Women And Arthritis (No images)
Arthritis affects people of all ages. Diagnosis of most forms of arthritis occurs between the ages of 40 and 60 years old. The rates of arthritis are three times higher in women than in men.
The disease is characterized by chronic joint inflammation. Stiff joints with limited mobility and pain are common symptoms of the disease.
Over 100 forms of arthritis are recognized with three of them being the most common: rheumatoid arthritis, osteoarthritis, and psoriatic arthritis.
Osteoarthritis is the most common form of arthritis. A person may develop the disease due to normal wear in a joint, overuse, injury, or obesity (which places undue stress on the knees and hips). More often than not, the only symptom associated with this form of arthritis is pain resulting from cartilage having worn away from the ends of the bones within the joint. Cartilage and synovial fluid cushion the bones as they move against one another within a joint.
Psoriatic Arthritis causes inflammation of the skin and joints. Raised red, white, and scaly patches of skin develop on the body and one or more joints become inflamed. The fingernails may also become pitted and discolored with this form of arthritis.
Rheumatoid Arthritis is actually an autoimmune disorder. Its exact cause remains unclear. Information presented by WebMd on the topic indicates, it may be a residual response of the immune system following a viral or bacterial infection. Doctors think the body mistakes its own tissues as a remaining threat and concentrates its attack in the joints.
Arthritis Statistics In Women
Arthritis affects 52.5 million American adults based on the data from the 2012-2012 National Health Interview Survey. Approximately 1.3 million adults suffer from rheumatoid arthritis, the autoimmune form of the disease.
Rheumatoid arthritis affects women disproportionately; the number of women with the disease is three times higher than the number of men.
The way rheumatoid arthritis manifests in women also tends to be more severe:
- Women are diagnosed with the disease at younger ages than men are.
- Women report more symptoms of greater severity compared to those of men at the same stage in the disease.
- Women do not experience the same level of symptom relief as men when give the same treatments.
Hormones also seem to play a role in the way women experience rheumatoid arthritis. Pregnant women with the disease seem to experience fewer symptoms during pregnancy, but the disease may resurge post-delivery. Breastfeeding also seems to offer some protection against developing the disease.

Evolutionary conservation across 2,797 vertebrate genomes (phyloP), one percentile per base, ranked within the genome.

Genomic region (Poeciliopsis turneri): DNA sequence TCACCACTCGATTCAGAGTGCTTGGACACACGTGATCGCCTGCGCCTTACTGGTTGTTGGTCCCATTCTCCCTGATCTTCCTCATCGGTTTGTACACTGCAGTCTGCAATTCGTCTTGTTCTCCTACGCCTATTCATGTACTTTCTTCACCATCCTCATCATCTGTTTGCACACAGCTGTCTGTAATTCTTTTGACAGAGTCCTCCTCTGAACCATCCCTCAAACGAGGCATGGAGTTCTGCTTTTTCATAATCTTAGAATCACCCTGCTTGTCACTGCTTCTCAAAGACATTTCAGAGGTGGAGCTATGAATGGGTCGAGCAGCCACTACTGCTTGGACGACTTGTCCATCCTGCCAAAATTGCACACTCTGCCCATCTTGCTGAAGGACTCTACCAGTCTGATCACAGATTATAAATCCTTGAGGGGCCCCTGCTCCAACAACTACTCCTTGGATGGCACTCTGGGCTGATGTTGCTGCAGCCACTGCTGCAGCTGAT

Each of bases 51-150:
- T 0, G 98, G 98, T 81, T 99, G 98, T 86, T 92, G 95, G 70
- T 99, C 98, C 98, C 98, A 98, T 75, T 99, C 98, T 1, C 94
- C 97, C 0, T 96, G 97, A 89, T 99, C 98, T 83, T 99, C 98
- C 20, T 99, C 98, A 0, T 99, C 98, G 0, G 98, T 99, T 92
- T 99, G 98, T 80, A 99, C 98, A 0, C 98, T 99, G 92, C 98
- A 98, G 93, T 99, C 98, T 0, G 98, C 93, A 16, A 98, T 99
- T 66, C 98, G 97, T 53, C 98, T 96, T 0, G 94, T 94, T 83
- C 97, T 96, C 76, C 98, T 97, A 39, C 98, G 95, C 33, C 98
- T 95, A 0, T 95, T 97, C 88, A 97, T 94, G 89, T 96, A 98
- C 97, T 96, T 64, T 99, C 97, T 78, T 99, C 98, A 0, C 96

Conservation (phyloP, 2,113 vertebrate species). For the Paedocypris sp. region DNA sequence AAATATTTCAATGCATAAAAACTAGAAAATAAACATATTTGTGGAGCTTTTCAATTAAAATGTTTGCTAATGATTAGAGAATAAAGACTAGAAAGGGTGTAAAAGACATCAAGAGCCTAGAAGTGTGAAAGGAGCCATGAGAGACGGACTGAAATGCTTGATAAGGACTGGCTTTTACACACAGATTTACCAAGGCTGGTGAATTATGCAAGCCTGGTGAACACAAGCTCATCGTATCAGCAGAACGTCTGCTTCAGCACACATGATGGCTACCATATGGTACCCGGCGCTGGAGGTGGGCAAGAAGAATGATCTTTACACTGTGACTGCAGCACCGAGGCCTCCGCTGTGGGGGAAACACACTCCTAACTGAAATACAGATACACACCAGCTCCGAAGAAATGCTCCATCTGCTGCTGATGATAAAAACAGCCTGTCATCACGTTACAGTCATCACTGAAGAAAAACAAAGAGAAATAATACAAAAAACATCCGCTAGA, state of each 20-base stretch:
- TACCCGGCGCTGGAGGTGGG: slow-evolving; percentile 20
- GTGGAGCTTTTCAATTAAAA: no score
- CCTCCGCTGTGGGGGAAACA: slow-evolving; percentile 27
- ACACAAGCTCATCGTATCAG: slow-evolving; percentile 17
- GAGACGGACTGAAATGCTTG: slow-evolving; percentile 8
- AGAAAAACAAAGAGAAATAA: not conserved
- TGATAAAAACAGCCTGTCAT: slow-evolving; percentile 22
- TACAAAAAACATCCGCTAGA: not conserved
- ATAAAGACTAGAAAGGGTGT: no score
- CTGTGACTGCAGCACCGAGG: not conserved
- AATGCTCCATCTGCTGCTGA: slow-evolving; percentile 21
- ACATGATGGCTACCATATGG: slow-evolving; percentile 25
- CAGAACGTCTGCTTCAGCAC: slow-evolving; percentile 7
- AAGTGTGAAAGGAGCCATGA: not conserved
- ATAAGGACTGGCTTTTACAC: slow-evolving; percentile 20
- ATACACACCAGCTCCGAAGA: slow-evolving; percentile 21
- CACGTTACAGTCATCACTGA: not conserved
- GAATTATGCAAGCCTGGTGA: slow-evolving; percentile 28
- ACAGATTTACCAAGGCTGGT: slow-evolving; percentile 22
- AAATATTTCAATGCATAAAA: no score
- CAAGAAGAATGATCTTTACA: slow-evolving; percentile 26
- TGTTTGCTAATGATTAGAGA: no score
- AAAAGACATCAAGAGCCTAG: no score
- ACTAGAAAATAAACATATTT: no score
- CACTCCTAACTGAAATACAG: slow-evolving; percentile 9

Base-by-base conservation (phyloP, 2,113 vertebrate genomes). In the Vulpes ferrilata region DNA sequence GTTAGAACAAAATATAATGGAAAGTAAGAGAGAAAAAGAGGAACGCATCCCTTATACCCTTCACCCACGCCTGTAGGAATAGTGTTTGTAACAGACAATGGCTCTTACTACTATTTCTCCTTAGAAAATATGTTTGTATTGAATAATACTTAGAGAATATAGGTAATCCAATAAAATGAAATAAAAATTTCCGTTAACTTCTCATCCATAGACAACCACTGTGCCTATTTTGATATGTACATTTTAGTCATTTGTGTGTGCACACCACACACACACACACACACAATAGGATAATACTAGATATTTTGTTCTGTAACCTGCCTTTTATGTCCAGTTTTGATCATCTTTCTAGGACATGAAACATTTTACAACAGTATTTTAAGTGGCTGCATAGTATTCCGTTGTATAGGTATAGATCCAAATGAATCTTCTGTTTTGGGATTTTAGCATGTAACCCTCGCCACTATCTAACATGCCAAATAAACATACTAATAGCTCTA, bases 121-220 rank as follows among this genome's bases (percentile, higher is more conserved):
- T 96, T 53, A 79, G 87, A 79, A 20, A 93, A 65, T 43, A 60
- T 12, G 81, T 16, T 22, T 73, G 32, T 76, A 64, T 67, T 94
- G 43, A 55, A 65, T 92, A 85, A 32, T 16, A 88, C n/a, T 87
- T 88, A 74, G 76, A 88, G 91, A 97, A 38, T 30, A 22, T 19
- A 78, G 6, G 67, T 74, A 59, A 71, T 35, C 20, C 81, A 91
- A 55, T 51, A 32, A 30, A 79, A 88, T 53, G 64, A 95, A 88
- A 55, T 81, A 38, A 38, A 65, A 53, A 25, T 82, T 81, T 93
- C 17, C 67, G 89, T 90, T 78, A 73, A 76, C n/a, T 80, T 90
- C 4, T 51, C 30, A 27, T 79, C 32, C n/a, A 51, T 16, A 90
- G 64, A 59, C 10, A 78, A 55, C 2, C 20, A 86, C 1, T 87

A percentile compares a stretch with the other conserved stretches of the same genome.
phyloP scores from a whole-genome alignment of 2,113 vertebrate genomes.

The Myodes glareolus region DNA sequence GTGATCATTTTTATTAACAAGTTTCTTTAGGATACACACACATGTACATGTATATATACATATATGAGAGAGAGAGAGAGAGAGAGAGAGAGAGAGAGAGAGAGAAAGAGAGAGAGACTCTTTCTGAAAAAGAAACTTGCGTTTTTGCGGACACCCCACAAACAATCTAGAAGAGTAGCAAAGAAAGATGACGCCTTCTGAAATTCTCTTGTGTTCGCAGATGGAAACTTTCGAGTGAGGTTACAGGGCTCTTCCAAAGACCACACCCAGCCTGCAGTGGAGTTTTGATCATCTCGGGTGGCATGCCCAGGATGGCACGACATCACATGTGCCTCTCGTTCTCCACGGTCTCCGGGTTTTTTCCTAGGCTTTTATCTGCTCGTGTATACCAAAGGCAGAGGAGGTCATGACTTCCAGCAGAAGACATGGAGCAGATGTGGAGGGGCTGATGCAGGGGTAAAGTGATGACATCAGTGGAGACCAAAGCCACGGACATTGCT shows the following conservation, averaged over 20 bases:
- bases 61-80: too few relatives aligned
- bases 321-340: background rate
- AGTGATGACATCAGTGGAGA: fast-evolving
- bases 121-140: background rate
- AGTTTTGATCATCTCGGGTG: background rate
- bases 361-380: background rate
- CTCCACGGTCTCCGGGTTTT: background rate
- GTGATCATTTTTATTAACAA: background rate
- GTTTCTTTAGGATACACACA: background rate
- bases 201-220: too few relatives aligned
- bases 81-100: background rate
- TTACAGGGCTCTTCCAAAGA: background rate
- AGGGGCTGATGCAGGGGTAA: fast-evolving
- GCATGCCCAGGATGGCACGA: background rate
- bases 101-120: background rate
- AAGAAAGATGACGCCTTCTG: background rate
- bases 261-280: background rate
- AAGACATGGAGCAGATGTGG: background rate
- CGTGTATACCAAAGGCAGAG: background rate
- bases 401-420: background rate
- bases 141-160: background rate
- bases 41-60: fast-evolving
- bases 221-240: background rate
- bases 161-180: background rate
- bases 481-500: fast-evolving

The treatment of arthritis varies depending on the patient and the type of arthritis they have. Available treatments for arthritis include pharmaceuticals, surgery, and alternative therapies.
Alternative therapies like yoga, tai chi, biofeedback, and massage work well in conjunction with medicines and nutritional and herbal supplements to alleviate arthritis related pain and other symptoms.
- Medications – A variety of medications are prescribed to treat arthritis: analgesics (painkillers), nonsteroidal anti-inflammatory drugs, counter irritants containing menthol or capsaicin, disease-modifying antirheumatic drugs and steroids. The goal of most medications used to treat the disease is to decrease pain, heat and swelling in the affected joint(s).
- Surgery – If medication and other therapies fail, a doctor may recommend surgery. -Joint replacement surgery has become more common. The damaged joint is removed and an artificial joint put in its place. Knee and hip replacement surgeries occur fairly frequently. Joint fusion surgery locks the ends of two bones within a joint together. The ends of the bones to be fused are removed and the remaining bones bound so they heal together. Small joints like those in the wrists, fingers, and ankles are considered for this type of surgery.
- Alternative treatments – Complementary medical procedures, like acupuncture, and alternative therapies, like yoga or tai chi, generally assist with controlling pain, improving range of motion and building strength in the muscles around the joint.
Early diagnosis and early treatment are the keys to successfully managing arthritis. Given the unclear causal factors of psoriatic arthritis and rheumatoid arthritis, they may not be preventable.
It may be possible to prevent osteoarthritis with behavior modification and the use of orthopedic equipment to support the joints during repetitive and strenuous activities. Consult with your doctor if you believe you are experiencing arthritis symptoms.